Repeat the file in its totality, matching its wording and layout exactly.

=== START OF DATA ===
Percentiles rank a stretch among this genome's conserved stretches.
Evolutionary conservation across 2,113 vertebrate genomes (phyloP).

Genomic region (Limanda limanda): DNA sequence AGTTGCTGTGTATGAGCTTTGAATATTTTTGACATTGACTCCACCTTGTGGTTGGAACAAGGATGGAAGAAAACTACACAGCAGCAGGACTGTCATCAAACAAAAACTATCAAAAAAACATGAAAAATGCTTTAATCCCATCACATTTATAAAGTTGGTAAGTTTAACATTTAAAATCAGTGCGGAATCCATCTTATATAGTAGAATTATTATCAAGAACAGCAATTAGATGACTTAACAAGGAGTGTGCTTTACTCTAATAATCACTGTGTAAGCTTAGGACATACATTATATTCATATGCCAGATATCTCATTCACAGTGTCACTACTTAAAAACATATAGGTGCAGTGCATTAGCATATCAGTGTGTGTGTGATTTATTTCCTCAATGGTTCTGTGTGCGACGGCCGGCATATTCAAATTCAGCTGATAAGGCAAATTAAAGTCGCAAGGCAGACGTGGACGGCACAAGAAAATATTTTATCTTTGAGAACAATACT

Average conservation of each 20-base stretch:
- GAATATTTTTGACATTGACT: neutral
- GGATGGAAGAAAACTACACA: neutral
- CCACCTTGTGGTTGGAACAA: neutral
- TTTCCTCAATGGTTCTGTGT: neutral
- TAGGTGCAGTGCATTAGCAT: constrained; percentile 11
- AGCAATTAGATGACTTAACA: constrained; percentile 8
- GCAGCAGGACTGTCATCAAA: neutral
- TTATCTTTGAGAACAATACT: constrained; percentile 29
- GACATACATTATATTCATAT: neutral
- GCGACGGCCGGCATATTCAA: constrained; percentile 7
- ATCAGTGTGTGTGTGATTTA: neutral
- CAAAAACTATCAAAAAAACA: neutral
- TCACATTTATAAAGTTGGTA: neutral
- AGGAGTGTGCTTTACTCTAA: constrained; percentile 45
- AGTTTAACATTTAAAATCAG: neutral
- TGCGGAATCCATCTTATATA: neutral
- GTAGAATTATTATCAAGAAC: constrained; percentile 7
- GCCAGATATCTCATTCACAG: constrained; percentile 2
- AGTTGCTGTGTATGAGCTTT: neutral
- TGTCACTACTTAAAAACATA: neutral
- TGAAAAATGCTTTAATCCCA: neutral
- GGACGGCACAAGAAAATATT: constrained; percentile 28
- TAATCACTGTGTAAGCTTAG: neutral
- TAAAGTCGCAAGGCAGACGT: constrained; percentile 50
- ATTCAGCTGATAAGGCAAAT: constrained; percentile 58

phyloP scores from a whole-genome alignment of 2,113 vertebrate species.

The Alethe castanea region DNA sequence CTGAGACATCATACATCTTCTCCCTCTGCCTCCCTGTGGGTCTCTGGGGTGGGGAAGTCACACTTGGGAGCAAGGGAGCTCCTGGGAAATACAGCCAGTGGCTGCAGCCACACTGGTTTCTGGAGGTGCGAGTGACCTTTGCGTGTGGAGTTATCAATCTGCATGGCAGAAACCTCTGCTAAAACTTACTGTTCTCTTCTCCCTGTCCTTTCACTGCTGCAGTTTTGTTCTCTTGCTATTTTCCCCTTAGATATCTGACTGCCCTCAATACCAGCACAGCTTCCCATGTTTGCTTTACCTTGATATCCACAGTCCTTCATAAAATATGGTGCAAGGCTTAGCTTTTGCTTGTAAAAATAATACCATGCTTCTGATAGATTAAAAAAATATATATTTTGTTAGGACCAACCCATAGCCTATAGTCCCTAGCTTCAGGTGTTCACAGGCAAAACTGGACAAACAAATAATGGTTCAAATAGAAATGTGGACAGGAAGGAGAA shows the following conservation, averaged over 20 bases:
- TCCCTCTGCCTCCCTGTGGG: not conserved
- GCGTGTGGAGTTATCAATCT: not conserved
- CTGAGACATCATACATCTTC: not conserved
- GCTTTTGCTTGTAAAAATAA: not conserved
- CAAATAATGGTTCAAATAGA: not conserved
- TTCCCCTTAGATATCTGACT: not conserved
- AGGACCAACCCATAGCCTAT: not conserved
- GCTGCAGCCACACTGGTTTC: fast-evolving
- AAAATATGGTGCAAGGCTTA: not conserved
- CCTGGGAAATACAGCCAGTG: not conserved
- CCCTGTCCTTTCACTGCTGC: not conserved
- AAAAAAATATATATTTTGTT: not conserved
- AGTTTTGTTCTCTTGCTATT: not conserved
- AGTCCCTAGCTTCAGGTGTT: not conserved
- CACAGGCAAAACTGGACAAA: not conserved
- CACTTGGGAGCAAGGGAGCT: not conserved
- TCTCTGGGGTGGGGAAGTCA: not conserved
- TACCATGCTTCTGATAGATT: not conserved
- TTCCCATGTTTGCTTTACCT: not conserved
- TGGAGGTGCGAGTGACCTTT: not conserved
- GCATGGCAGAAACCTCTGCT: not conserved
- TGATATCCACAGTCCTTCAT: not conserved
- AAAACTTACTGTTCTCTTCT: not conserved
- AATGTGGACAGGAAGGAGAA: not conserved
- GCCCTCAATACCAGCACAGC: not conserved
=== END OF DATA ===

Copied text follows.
Percentiles rank a stretch among this genome's conserved stretches.
Evolutionary conservation across 2,113 vertebrate genomes (phyloP).

Genomic region (Limanda limanda): DNA sequence AGTTGCTGTGTATGAGCTTTGAATATTTTTGACATTGACTCCACCTTGTGGTTGGAACAAGGATGGAAGAAAACTACACAGCAGCAGGACTGTCATCAAACAAAAACTATCAAAAAAACATGAAAAATGCTTTAATCCCATCACATTTATAAAGTTGGTAAGTTTAACATTTAAAATCAGTGCGGAATCCATCTTATATAGTAGAATTATTATCAAGAACAGCAATTAGATGACTTAACAAGGAGTGTGCTTTACTCTAATAATCACTGTGTAAGCTTAGGACATACATTATATTCATATGCCAGATATCTCATTCACAGTGTCACTACTTAAAAACATATAGGTGCAGTGCATTAGCATATCAGTGTGTGTGTGATTTATTTCCTCAATGGTTCTGTGTGCGACGGCCGGCATATTCAAATTCAGCTGATAAGGCAAATTAAAGTCGCAAGGCAGACGTGGACGGCACAAGAAAATATTTTATCTTTGAGAACAATACT

Average conservation of each 20-base stretch:
- GAATATTTTTGACATTGACT: neutral
- GGATGGAAGAAAACTACACA: neutral
- CCACCTTGTGGTTGGAACAA: neutral
- TTTCCTCAATGGTTCTGTGT: neutral
- TAGGTGCAGTGCATTAGCAT: constrained; percentile 11
- AGCAATTAGATGACTTAACA: constrained; percentile 8
- GCAGCAGGACTGTCATCAAA: neutral
- TTATCTTTGAGAACAATACT: constrained; percentile 29
- GACATACATTATATTCATAT: neutral
- GCGACGGCCGGCATATTCAA: constrained; percentile 7
- ATCAGTGTGTGTGTGATTTA: neutral
- CAAAAACTATCAAAAAAACA: neutral
- TCACATTTATAAAGTTGGTA: neutral
- AGGAGTGTGCTTTACTCTAA: constrained; percentile 45
- AGTTTAACATTTAAAATCAG: neutral
- TGCGGAATCCATCTTATATA: neutral
- GTAGAATTATTATCAAGAAC: constrained; percentile 7
- GCCAGATATCTCATTCACAG: constrained; percentile 2
- AGTTGCTGTGTATGAGCTTT: neutral
- TGTCACTACTTAAAAACATA: neutral
- TGAAAAATGCTTTAATCCCA: neutral
- GGACGGCACAAGAAAATATT: constrained; percentile 28
- TAATCACTGTGTAAGCTTAG: neutral
- TAAAGTCGCAAGGCAGACGT: constrained; percentile 50
- ATTCAGCTGATAAGGCAAAT: constrained; percentile 58

phyloP scores from a whole-genome alignment of 2,113 vertebrate species.

The Alethe castanea region DNA sequence CTGAGACATCATACATCTTCTCCCTCTGCCTCCCTGTGGGTCTCTGGGGTGGGGAAGTCACACTTGGGAGCAAGGGAGCTCCTGGGAAATACAGCCAGTGGCTGCAGCCACACTGGTTTCTGGAGGTGCGAGTGACCTTTGCGTGTGGAGTTATCAATCTGCATGGCAGAAACCTCTGCTAAAACTTACTGTTCTCTTCTCCCTGTCCTTTCACTGCTGCAGTTTTGTTCTCTTGCTATTTTCCCCTTAGATATCTGACTGCCCTCAATACCAGCACAGCTTCCCATGTTTGCTTTACCTTGATATCCACAGTCCTTCATAAAATATGGTGCAAGGCTTAGCTTTTGCTTGTAAAAATAATACCATGCTTCTGATAGATTAAAAAAATATATATTTTGTTAGGACCAACCCATAGCCTATAGTCCCTAGCTTCAGGTGTTCACAGGCAAAACTGGACAAACAAATAATGGTTCAAATAGAAATGTGGACAGGAAGGAGAA shows the following conservation, averaged over 20 bases:
- TCCCTCTGCCTCCCTGTGGG: not conserved
- GCGTGTGGAGTTATCAATCT: not conserved
- CTGAGACATCATACATCTTC: not conserved
- GCTTTTGCTTGTAAAAATAA: not conserved
- CAAATAATGGTTCAAATAGA: not conserved
- TTCCCCTTAGATATCTGACT: not conserved
- AGGACCAACCCATAGCCTAT: not conserved
- GCTGCAGCCACACTGGTTTC: fast-evolving
- AAAATATGGTGCAAGGCTTA: not conserved
- CCTGGGAAATACAGCCAGTG: not conserved
- CCCTGTCCTTTCACTGCTGC: not conserved
- AAAAAAATATATATTTTGTT: not conserved
- AGTTTTGTTCTCTTGCTATT: not conserved
- AGTCCCTAGCTTCAGGTGTT: not conserved
- CACAGGCAAAACTGGACAAA: not conserved
- CACTTGGGAGCAAGGGAGCT: not conserved
- TCTCTGGGGTGGGGAAGTCA: not conserved
- TACCATGCTTCTGATAGATT: not conserved
- TTCCCATGTTTGCTTTACCT: not conserved
- TGGAGGTGCGAGTGACCTTT: not conserved
- GCATGGCAGAAACCTCTGCT: not conserved
- TGATATCCACAGTCCTTCAT: not conserved
- AAAACTTACTGTTCTCTTCT: not conserved
- AATGTGGACAGGAAGGAGAA: not conserved
- GCCCTCAATACCAGCACAGC: not conserved